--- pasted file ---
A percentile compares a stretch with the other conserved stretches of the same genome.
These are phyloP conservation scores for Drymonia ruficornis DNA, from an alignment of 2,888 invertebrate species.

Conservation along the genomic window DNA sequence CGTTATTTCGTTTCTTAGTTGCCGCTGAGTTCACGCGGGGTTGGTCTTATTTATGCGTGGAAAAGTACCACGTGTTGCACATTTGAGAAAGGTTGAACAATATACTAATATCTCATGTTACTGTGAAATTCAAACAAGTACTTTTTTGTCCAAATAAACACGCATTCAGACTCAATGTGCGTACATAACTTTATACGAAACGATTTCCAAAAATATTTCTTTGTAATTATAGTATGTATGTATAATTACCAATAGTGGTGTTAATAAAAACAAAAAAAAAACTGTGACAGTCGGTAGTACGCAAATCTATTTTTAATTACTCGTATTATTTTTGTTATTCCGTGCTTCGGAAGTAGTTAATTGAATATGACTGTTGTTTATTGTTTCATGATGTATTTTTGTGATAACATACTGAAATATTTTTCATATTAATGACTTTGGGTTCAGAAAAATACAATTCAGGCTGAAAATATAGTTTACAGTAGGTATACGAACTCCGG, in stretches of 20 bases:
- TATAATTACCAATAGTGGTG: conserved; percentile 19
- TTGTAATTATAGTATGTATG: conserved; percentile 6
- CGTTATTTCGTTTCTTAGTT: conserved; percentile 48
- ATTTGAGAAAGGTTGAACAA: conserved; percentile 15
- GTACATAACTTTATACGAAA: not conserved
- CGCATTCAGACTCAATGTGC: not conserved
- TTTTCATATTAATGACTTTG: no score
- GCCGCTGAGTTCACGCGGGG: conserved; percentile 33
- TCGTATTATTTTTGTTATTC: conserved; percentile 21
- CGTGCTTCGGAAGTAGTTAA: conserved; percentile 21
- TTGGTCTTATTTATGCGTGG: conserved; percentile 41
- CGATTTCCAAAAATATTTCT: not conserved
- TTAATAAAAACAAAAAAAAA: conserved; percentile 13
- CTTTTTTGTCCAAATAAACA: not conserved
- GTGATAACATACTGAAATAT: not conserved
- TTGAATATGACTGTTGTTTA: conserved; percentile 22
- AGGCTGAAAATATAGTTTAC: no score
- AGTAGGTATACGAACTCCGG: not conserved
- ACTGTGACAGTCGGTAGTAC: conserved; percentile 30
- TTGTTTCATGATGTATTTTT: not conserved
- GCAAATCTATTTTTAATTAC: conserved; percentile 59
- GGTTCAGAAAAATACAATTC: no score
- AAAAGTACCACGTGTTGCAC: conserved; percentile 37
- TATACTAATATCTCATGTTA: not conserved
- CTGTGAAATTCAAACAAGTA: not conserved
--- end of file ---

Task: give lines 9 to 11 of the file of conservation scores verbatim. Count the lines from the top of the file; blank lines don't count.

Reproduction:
- CGCATTCAGACTCAATGTGC: not conserved
- TTTTCATATTAATGACTTTG: no score
- GCCGCTGAGTTCACGCGGGG: conserved; percentile 33